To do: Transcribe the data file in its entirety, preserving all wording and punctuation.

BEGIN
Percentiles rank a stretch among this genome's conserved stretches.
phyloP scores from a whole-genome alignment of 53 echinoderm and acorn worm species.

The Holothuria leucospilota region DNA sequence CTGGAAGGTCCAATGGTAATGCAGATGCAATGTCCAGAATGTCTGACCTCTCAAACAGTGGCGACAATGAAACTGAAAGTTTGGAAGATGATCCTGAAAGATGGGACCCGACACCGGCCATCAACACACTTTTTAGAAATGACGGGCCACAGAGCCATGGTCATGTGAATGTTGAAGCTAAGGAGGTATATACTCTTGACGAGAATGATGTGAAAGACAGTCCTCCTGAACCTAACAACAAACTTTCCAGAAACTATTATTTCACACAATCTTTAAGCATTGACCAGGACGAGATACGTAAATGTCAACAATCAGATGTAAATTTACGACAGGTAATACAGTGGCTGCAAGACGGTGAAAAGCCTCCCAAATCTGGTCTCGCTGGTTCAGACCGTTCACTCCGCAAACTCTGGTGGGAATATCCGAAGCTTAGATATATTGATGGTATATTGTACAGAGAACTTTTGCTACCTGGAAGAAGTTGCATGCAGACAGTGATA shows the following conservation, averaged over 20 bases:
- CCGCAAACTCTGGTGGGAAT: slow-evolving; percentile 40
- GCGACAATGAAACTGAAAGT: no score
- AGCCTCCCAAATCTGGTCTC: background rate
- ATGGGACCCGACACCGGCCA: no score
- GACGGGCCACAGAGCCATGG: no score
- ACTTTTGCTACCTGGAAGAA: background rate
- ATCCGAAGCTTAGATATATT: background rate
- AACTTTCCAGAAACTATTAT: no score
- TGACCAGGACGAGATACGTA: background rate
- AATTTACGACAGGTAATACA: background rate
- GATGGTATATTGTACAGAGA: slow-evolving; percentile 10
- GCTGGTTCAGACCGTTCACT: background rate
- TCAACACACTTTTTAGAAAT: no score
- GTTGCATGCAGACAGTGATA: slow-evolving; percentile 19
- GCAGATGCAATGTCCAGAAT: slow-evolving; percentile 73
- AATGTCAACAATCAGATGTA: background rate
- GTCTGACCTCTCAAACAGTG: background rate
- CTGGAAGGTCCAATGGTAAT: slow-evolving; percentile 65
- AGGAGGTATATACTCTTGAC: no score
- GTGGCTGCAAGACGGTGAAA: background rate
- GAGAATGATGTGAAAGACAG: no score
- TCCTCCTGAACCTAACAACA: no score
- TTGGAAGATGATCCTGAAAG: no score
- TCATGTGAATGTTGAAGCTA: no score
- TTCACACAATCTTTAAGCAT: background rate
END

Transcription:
Percentiles rank a stretch among this genome's conserved stretches.
phyloP scores from a whole-genome alignment of 53 echinoderm and acorn worm species.

The Holothuria leucospilota region DNA sequence CTGGAAGGTCCAATGGTAATGCAGATGCAATGTCCAGAATGTCTGACCTCTCAAACAGTGGCGACAATGAAACTGAAAGTTTGGAAGATGATCCTGAAAGATGGGACCCGACACCGGCCATCAACACACTTTTTAGAAATGACGGGCCACAGAGCCATGGTCATGTGAATGTTGAAGCTAAGGAGGTATATACTCTTGACGAGAATGATGTGAAAGACAGTCCTCCTGAACCTAACAACAAACTTTCCAGAAACTATTATTTCACACAATCTTTAAGCATTGACCAGGACGAGATACGTAAATGTCAACAATCAGATGTAAATTTACGACAGGTAATACAGTGGCTGCAAGACGGTGAAAAGCCTCCCAAATCTGGTCTCGCTGGTTCAGACCGTTCACTCCGCAAACTCTGGTGGGAATATCCGAAGCTTAGATATATTGATGGTATATTGTACAGAGAACTTTTGCTACCTGGAAGAAGTTGCATGCAGACAGTGATA shows the following conservation, averaged over 20 bases:
- CCGCAAACTCTGGTGGGAAT: slow-evolving; percentile 40
- GCGACAATGAAACTGAAAGT: no score
- AGCCTCCCAAATCTGGTCTC: background rate
- ATGGGACCCGACACCGGCCA: no score
- GACGGGCCACAGAGCCATGG: no score
- ACTTTTGCTACCTGGAAGAA: background rate
- ATCCGAAGCTTAGATATATT: background rate
- AACTTTCCAGAAACTATTAT: no score
- TGACCAGGACGAGATACGTA: background rate
- AATTTACGACAGGTAATACA: background rate
- GATGGTATATTGTACAGAGA: slow-evolving; percentile 10
- GCTGGTTCAGACCGTTCACT: background rate
- TCAACACACTTTTTAGAAAT: no score
- GTTGCATGCAGACAGTGATA: slow-evolving; percentile 19
- GCAGATGCAATGTCCAGAAT: slow-evolving; percentile 73
- AATGTCAACAATCAGATGTA: background rate
- GTCTGACCTCTCAAACAGTG: background rate
- CTGGAAGGTCCAATGGTAAT: slow-evolving; percentile 65
- AGGAGGTATATACTCTTGAC: no score
- GTGGCTGCAAGACGGTGAAA: background rate
- GAGAATGATGTGAAAGACAG: no score
- TCCTCCTGAACCTAACAACA: no score
- TTGGAAGATGATCCTGAAAG: no score
- TCATGTGAATGTTGAAGCTA: no score
- TTCACACAATCTTTAAGCAT: background rate